Officials from Lauderdale County and the state were on hand Thursday at the Lauderdale County Sheriff's Department to finalize a deal for a dollar.
That's how much the department paid the Mississippi Department of Transportation for a used van to transport state inmates who work as trusties.
"Frankly it gives these prisoners something to do. People like to see convicts out working and not laying up in a bunk somewhere. So, it's a great program," said Central District Transportation Commissioner Dick Hall.
Lauderdale County was one of the first counties in Mississippi to sign up for the program ten years ago and partner with the state.
Each year local officials say the program saves the county a lot of money.
"Roughly it's going to save about $100,000 (a year)," said Lauderdale County administrator Joe McCraney. "What you have is a van donated by MDOT and Dick Hall and also we have inmates that are picking up trash on the side of the road instead of having to hire people to do it."
"Besides the county recouping the expenses of having the inmate do the work, the county is also reimbursed at $20 a day per (state trusty) inmate for housing that inmate," said Sheriff Billy Sollie.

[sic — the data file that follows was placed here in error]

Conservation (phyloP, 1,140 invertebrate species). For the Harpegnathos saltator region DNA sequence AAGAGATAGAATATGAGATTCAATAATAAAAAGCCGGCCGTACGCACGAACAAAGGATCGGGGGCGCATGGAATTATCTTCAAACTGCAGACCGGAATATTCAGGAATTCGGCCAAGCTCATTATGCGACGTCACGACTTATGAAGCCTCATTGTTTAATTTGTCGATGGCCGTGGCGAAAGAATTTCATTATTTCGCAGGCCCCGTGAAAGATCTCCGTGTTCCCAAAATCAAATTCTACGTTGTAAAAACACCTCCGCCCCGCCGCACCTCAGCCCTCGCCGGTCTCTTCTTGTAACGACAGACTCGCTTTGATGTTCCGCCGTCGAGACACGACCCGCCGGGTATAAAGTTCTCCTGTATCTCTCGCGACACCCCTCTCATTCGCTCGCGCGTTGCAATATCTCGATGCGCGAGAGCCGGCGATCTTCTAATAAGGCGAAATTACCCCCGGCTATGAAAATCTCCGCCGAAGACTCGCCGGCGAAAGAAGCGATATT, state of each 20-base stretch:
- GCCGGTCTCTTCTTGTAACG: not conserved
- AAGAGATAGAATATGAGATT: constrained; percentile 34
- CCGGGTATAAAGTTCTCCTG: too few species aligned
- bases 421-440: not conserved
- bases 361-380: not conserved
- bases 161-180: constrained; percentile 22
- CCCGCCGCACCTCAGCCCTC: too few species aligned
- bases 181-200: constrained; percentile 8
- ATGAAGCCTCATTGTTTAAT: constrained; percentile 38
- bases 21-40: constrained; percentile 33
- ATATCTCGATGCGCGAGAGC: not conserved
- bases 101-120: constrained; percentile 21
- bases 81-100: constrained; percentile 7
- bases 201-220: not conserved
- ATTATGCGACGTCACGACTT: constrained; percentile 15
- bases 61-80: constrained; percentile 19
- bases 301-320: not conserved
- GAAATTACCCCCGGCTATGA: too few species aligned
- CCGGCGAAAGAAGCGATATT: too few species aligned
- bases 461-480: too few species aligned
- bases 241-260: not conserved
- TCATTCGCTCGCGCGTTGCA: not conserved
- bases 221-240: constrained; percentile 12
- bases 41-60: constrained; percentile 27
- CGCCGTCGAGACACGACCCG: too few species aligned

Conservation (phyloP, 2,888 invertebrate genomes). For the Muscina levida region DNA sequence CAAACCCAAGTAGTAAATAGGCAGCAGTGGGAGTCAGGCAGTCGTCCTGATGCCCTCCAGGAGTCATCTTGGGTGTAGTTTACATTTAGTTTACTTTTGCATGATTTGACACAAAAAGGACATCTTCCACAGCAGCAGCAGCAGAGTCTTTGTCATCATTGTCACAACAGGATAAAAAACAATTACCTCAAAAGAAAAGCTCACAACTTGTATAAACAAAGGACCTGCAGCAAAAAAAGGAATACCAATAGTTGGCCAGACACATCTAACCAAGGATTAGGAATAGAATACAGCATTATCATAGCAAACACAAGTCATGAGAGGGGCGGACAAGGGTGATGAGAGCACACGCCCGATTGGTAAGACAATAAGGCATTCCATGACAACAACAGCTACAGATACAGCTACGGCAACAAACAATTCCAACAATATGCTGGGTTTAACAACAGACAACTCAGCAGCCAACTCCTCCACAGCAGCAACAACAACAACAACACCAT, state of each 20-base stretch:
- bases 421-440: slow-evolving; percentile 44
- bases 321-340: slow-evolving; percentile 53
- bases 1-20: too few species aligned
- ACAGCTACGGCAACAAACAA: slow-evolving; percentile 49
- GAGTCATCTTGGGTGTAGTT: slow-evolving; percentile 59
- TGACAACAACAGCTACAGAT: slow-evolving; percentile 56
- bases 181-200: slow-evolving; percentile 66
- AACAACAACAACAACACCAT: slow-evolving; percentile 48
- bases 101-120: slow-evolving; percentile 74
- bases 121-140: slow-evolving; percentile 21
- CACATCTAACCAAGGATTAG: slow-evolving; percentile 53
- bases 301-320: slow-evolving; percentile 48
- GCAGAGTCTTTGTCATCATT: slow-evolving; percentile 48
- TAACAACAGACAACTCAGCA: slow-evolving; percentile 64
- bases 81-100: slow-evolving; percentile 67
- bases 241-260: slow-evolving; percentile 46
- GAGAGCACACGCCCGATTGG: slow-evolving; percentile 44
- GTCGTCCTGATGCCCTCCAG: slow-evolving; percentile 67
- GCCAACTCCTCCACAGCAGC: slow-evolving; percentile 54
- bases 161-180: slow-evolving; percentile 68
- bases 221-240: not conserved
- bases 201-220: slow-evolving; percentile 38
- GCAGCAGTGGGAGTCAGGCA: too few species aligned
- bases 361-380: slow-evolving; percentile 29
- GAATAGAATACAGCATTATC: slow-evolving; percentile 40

"It's a win-win deal and a great example of how state and local governments can work together," said Hall. "We have a serious litter problem in Mississippi. We spend over $3 million a year at MDOT dealing with litter."
Sheriff Sollie says the van currently being used to transport trusties to pick up trash is not dependable. He says it often breaks down and thus cannot be driven. His hope is that the new van will help his department get a full 40 hours of work each week from trusties.
Although Lauderdale County is authorized to house up to 35 state inmates who serve as trusties, for now it only has 17. Of those, about six generally pick up litter along roadways. The rest primarily work around the courthouse making necessary deliveries or performing maintenance and cleaning duties.
Meanwhile, as for the litter pickup program that involves trusties in Mississippi, MDOT officials say most counties currently participate.